Leveraged Losses: Lessons from the Mortgage Market Meltdown

Friday, February 29, 2008 | 12:15 PM

My buddy Paul is off skiing in Aspen, Colorado leaving us worker drones to do the heavy lifting. Ski boy managed to forward me this report: Leveraged Losses: Lessons from the Mortgage Market Meltdown.

The abstract and graphs below are quite compelling:

"This report discusses the implications of the recent financial market turmoil for central banks. We start by characterizing the disruptions in the financial markets and compare these dislocations to previous periods of financial stress. We confirm the conventional view that the current problems in financial markets are concentrated in institutions that have exposure to mortgage securities. We use several methods to estimate the ultimate losses on these securities. Our best (very uncertain) guess is that the losses will total about $400 billion, with about half being borne by leveraged U.S. financial institutions. We then highlight the role of leverage and mark-to-market accounting in propagating this shock. This perspective implies an estimate of the eventual contraction in balance sheets of these institutions, which will include a substantial reduction in credit to businesses and households. We close by exploring the feedback from credit availability to the broader economy and provide new evidence that contractions in financial institutions balance sheets’ cause a reduction in real GDP growth."

I've plowed thru most of it; THIS IS YOUR MUST READ HOMEWORK ASSIGNMENT FOR THE WEEKEND!


Abx_indices_2


Neg_equity


Mortgage_exposure_2


Senior_loan_officer_survey


UPDATE: February 29, 2:30pm

Just got back from a lunch meeting (bumped into Lindsey from WallStrip on the way back!) and saw the WSJ Real Time Economics post on this:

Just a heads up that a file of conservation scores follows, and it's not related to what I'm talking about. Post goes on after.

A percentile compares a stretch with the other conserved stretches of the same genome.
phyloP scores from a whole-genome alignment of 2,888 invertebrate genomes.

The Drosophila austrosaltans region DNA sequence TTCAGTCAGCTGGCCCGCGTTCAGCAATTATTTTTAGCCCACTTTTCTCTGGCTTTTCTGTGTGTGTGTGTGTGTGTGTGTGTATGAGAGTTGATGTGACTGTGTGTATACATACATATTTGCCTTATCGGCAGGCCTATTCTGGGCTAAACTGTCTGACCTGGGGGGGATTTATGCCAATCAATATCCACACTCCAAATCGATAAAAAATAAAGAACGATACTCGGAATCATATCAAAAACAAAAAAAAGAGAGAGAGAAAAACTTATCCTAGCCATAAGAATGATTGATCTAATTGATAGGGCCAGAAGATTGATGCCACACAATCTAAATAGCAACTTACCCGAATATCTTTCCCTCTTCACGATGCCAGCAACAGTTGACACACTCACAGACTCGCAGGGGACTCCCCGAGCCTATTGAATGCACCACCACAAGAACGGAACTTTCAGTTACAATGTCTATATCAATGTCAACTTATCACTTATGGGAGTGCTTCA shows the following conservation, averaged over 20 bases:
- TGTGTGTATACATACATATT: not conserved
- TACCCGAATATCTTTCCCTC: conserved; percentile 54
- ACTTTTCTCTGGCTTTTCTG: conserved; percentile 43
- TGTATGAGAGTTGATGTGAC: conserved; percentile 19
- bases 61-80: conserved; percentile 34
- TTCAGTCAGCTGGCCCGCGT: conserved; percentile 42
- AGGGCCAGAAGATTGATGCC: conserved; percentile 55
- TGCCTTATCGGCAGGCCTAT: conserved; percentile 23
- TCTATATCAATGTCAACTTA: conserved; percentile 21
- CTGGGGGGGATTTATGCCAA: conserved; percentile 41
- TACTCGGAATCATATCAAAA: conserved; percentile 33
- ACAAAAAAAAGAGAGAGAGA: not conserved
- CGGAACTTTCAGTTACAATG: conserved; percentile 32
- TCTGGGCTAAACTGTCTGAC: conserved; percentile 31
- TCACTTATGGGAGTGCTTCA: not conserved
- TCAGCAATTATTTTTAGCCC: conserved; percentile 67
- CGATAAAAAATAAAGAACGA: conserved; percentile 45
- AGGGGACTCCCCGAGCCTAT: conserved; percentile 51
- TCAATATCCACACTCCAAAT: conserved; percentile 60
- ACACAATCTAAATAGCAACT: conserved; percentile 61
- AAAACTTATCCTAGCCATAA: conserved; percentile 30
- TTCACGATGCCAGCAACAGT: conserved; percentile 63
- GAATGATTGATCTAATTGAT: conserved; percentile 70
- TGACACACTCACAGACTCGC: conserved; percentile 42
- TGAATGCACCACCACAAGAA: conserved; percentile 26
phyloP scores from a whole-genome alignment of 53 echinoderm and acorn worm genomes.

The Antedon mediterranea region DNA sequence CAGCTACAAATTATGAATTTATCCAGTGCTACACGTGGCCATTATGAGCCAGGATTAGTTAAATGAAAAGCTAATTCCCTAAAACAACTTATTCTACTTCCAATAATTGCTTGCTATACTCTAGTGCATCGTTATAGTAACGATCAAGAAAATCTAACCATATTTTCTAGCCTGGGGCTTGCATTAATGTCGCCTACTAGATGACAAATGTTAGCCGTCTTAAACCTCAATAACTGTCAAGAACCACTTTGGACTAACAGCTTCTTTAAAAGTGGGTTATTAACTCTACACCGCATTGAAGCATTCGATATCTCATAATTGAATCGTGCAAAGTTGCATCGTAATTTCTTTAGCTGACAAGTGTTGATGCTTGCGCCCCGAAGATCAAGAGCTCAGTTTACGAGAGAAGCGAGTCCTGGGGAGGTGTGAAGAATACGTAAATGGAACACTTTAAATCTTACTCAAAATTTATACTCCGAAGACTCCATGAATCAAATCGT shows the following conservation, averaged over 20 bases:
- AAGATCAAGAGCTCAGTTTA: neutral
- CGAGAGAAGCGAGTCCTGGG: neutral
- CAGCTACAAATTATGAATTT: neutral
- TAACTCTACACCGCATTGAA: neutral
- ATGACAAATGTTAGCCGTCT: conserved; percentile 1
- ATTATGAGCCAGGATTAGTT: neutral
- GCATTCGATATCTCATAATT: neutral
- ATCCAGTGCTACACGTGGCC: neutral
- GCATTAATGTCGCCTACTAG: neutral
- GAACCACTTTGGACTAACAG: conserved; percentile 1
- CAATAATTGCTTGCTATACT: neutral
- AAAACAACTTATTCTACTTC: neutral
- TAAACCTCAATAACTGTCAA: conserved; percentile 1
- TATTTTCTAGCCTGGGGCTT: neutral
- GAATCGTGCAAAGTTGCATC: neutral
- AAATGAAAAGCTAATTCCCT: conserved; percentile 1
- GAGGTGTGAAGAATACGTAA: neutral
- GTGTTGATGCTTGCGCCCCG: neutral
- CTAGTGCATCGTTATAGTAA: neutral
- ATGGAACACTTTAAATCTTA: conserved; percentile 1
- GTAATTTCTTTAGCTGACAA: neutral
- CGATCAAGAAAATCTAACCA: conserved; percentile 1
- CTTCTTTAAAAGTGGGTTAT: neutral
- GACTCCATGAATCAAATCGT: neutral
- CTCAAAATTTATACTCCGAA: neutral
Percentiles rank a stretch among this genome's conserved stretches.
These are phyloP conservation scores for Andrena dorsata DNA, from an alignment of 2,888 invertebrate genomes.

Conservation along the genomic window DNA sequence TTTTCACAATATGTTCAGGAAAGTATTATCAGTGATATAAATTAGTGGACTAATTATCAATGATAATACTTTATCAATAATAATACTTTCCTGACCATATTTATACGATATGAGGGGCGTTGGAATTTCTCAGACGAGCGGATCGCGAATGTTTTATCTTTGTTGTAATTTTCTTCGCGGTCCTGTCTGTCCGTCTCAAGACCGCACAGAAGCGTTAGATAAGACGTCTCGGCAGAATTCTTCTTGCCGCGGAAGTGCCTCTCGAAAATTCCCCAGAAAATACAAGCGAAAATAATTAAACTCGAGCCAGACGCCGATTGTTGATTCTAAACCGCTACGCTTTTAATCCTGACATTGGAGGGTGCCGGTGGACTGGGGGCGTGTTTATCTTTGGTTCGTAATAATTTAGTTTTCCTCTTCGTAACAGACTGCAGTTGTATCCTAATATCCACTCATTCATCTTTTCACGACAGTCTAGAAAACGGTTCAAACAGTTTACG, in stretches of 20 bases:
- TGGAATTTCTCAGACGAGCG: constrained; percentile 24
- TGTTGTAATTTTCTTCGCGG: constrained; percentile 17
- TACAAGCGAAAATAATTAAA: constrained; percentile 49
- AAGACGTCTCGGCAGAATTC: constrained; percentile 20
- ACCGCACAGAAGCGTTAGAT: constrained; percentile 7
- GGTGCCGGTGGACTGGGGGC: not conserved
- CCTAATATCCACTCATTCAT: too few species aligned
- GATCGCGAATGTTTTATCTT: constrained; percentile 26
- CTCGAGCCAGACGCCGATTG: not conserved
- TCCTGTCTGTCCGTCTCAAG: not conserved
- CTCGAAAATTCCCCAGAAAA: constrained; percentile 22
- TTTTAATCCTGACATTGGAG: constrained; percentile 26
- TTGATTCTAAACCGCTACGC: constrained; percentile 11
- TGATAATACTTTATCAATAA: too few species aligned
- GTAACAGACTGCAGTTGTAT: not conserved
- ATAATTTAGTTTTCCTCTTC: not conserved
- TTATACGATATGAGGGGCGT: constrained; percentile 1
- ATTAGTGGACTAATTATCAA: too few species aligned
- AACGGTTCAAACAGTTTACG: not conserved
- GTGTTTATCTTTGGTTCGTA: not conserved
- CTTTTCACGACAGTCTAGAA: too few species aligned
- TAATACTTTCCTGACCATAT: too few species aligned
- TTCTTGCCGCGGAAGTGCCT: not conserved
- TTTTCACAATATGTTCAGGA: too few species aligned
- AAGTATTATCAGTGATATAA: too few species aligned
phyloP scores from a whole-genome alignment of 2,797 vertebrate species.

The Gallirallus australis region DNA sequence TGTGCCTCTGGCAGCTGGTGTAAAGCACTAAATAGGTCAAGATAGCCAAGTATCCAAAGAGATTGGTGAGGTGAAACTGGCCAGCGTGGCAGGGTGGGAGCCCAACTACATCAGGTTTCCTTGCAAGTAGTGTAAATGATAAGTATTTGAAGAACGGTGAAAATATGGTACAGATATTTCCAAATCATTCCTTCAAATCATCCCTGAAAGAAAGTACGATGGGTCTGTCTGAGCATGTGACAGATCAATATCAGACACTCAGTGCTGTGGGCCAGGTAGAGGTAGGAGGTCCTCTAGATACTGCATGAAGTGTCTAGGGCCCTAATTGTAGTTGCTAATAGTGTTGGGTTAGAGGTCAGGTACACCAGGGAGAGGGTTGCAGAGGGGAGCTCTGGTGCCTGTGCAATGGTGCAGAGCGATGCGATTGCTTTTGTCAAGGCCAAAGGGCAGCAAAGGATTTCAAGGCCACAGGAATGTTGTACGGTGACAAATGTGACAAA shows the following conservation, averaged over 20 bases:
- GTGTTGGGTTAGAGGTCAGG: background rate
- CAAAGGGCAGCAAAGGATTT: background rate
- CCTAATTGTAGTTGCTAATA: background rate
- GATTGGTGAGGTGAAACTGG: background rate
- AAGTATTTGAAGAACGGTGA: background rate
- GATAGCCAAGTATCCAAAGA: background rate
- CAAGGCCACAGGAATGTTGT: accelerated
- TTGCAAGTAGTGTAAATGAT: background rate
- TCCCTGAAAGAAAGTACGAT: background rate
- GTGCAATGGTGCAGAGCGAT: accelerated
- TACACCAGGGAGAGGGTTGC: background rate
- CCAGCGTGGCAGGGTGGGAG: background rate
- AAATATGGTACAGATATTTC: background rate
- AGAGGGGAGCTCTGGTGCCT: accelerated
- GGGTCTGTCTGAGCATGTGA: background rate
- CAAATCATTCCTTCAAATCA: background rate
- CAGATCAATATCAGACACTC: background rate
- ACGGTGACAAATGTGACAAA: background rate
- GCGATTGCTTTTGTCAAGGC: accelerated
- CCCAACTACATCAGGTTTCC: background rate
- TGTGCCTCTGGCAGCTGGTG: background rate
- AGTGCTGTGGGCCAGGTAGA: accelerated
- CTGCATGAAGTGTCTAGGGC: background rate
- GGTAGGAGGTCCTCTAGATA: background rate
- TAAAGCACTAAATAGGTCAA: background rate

Banks May Need to Shrink by $2 Trillion on Subprime Losses

Mortgage losses, compounded by contemporary risk management and accounting practices could prompt banks and other lenders to shrink their lending and other assets by a staggering $2 trillion, a new study concludes.

The resulting withdrawal of credit could knock one to 1.5 percentage points off economic growth, significantly compounding the impact of collapsing home construction and softer consumer spending due to lower home wealth, the study, presented at a joint academic-Wall Street forum in New York Friday.

The study is one of the most exhaustive efforts to date to pinpoint the scale and location of mortgage losses and how those losses will affect economic growth.


>

Source:

Leveraged Losses: Lessons from the Mortgage Market Meltdown
David Greenlaw, Jan Hatzius, Anil K Kashyap, Hyun Song Shin
US Monetary Policy Forum Conference Draft, February 29, 2008
http://www.brandeis.edu/global/rosenberg_institute/usmpf_2008.pdf

Download usmpf_2008.pdf

Banks May Need to Shrink by $2 Trillion on Subprime Losses
Greg Ip
WSJ Real Time Economics, February 29, 2008, 11:59 am
http://blogs.wsj.com/economics/2008/02/29/banks-may-need-to-shrink-by-2-trillion-on-subprime-losses/?mod=homeblogmod_economicsblog

 

Friday, February 29, 2008 | 12:15 PM | Permalink | Comments (24) | TrackBack (0)
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Comments

Has anyone brought up how the new, more stringent credit card bankruptcy laws make it easier to walk away from your home than it does to walk away from credit cards?

It seems like that also has to be adding some fuel to this fire.

Posted by: The Jersey Bear | Feb 29, 2008 1:03:32 PM

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